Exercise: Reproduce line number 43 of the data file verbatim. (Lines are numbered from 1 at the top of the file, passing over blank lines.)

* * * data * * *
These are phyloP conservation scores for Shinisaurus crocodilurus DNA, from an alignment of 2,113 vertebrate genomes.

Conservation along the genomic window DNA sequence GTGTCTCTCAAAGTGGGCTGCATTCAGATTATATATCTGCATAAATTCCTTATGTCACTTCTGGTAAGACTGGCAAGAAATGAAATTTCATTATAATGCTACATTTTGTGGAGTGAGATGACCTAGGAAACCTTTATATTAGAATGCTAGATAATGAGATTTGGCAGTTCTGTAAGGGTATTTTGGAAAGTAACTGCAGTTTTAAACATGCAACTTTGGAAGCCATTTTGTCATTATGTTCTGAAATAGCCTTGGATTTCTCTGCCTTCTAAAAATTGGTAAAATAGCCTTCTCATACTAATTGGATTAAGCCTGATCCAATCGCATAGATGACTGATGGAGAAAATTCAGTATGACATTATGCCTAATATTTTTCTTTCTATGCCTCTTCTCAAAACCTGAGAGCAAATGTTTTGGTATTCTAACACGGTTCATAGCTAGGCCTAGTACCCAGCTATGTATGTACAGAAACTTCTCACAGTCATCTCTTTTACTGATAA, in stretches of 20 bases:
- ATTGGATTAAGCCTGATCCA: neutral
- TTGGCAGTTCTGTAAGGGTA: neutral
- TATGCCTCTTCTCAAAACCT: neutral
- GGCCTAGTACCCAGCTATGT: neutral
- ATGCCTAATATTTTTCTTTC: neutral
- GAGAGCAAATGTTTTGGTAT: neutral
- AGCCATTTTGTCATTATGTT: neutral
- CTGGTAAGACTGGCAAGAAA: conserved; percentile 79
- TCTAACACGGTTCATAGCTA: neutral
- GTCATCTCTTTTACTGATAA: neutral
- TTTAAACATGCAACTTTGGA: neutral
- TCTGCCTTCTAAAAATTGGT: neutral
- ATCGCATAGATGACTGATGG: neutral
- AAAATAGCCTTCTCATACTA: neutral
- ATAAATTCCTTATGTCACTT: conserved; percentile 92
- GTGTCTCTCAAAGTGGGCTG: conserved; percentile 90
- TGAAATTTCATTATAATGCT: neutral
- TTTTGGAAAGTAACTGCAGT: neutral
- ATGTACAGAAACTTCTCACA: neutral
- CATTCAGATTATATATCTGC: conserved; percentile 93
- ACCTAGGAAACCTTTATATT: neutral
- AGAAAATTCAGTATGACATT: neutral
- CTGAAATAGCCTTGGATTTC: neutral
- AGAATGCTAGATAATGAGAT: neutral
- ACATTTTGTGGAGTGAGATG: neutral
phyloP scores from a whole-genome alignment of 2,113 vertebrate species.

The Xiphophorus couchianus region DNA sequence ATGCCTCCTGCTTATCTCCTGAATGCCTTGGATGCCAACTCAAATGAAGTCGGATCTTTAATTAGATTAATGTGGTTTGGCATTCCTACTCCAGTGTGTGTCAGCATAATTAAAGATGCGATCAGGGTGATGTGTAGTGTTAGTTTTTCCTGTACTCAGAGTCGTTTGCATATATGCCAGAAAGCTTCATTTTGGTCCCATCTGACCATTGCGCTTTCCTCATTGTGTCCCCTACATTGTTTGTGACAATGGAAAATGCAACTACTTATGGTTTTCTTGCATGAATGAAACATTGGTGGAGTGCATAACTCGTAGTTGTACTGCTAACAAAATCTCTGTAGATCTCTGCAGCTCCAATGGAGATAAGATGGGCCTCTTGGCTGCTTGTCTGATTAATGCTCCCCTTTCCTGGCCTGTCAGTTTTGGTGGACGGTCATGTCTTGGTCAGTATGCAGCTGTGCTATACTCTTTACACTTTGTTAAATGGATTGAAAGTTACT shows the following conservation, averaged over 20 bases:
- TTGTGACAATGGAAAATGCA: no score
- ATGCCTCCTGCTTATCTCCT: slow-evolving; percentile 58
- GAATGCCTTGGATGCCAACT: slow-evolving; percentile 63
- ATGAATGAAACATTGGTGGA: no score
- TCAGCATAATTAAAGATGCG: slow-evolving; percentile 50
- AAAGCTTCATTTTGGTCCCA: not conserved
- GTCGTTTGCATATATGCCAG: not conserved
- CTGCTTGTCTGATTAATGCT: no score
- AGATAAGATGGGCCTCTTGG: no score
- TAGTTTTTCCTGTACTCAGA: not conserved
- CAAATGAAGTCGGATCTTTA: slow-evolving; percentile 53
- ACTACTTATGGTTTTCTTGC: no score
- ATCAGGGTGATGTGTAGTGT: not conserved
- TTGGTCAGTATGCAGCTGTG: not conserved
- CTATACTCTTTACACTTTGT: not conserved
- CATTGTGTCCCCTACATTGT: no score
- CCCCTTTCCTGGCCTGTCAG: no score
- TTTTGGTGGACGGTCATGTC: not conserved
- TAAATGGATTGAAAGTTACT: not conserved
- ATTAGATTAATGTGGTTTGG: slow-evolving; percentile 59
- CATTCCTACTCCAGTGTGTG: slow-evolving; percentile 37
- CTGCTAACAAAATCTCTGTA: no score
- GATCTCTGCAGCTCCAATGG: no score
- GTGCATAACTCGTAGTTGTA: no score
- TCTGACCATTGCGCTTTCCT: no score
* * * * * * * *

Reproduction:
- TTGGTCAGTATGCAGCTGTG: not conserved